Oregon Ducks

Why Justin Herbert not being the Chargers starting QB is for the best

Oregon Ducks

Justin Herbert will begin his NFL rookie season holding a clipboard and that’s not just a good thing for his career, it's for the best. 

When the Los Angeles Chargers selected Herbert sixth overall during the 2020 NFL Draft, the front office was looking to the future rather than going all-in for this upcoming season.

The Chargers have a capable starting quarterback in Tyrod Taylor who Herbert will sit behind Week 1 and if he plays well, then Herbert can sit on the sidelines and adjust to the NFL level without taking hits during live games.

The Chargers have even said as much since drafting him, stressing they are excited to watch him grow in Los Angeles.

"There's no pressure on Justin to walk in on Day One," said Chargers general manager Tom Telesco. "We're not asking him to come in here and carry the football whatsoever. Just asking him to come in, start competing, start learning and we'll take it from there."

[RELATED]: Akili Smith thinks the Los Angeles Chargers should sit Justin Herbert

However, if Taylor struggles and Herbert impresses during practice, Los Angeles could change direction and say the future is now. 

[Listen to the latest Talkin’ Ducks Podcast with host Jordan Kent and special guest former Oregon football running back LeGarrette Blount].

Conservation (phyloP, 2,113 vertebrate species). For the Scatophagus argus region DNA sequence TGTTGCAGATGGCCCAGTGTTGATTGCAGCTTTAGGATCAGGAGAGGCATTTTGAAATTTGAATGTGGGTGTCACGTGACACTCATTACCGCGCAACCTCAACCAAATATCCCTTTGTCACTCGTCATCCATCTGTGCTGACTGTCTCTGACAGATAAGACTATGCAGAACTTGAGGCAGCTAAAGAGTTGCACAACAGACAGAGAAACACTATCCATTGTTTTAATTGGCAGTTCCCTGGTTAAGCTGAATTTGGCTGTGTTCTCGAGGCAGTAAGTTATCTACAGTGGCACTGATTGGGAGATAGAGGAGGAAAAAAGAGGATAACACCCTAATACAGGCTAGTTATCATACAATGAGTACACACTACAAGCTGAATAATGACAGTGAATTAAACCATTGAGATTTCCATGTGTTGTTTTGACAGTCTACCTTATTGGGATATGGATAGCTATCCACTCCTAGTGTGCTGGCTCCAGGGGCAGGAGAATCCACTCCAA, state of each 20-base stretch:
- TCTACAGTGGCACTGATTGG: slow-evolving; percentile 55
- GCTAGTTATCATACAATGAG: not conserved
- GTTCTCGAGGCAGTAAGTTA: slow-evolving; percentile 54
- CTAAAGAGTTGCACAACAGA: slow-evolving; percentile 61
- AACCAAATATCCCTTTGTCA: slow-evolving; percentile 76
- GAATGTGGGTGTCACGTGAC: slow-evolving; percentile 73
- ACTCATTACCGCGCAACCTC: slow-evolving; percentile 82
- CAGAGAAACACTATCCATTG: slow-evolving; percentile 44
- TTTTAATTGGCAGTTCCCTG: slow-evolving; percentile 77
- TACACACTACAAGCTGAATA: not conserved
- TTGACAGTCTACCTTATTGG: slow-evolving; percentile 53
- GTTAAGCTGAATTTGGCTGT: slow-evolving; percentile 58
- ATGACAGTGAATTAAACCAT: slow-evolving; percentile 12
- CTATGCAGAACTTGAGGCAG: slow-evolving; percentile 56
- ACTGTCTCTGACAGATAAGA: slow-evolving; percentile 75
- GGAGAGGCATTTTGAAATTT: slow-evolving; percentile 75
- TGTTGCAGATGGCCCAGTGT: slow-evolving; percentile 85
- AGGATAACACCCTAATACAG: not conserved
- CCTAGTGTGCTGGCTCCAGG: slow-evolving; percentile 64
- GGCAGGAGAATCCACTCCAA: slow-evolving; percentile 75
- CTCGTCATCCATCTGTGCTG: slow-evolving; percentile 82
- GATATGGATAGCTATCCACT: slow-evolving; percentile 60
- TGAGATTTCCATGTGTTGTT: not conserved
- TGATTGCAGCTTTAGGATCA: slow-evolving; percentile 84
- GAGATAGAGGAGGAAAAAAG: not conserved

Many recently drafted quarterbacks began their careers on the sidelines before taking over the starting job mid-season or to begin their sophomore year: Patrick Mahomes, Deshaun Watson, Lamar Jackson, Dwayne Haskins and Drew Lock to name a few. Just because a rookie QB isn’t the week one starter doesn’t mean the franchise has lost faith in them. In fact, it means the team wants to ensure it gives the quarterback the best position to exceed in.


Yes, Herbert has an amazing brain but catching up to the speed of the NFL takes time and given a truncated training camp due to COVID-19, rolling him out to begin this season would be dramatically irresponsible. Especially when Herbert has never taken snaps under center before due to playing out of the shotgun or pistol at Oregon.

If Herbert plays too well in practice and Taylor struggles even slightly, then the Chargers will put Herbert on the field but only when he’s ready. The Chargers roster is made to compete now and it’s unlikely the franchise would sit Herbert if he’s not the best option behind center, but given the lack of training camp, he should not be taking the field the first week for the sake of his development.

When Lamar Jackson was a rookie, Joe Flacco began the season as the starter and even had the Ravens in playoff position before the team benched him in favor of its first-round selection. A similar situation can happen here.

Remember that while at Oregon, Herbert was not the starter immediately because he chose to not enroll early in Eugene to play his senior baseball season. Mark Helfrich didn’t name Herbert the starter until a few weeks into the season and the rest was history. 

Perhaps history will repeat itself in Los Angeles.

Even if Taylor plays great this season, Herbert will be viewed as the longterm starter in Los Angeles given the franchise just spent the sixth overall pick in the draft on him. Sunk cost fallacy is a real thing and it would take Herbert being a disaster for him to not get a shot to lead the Chargers as the starting quarterback a la Josh Rosen in Arizona. Even then, the Cardinals were able to trade him for a second-round pick to Miami.

In short, it'll be Justin Herbert's time to lead Los Angeles sooner than later. It just won't be Week 1 and that's for the best.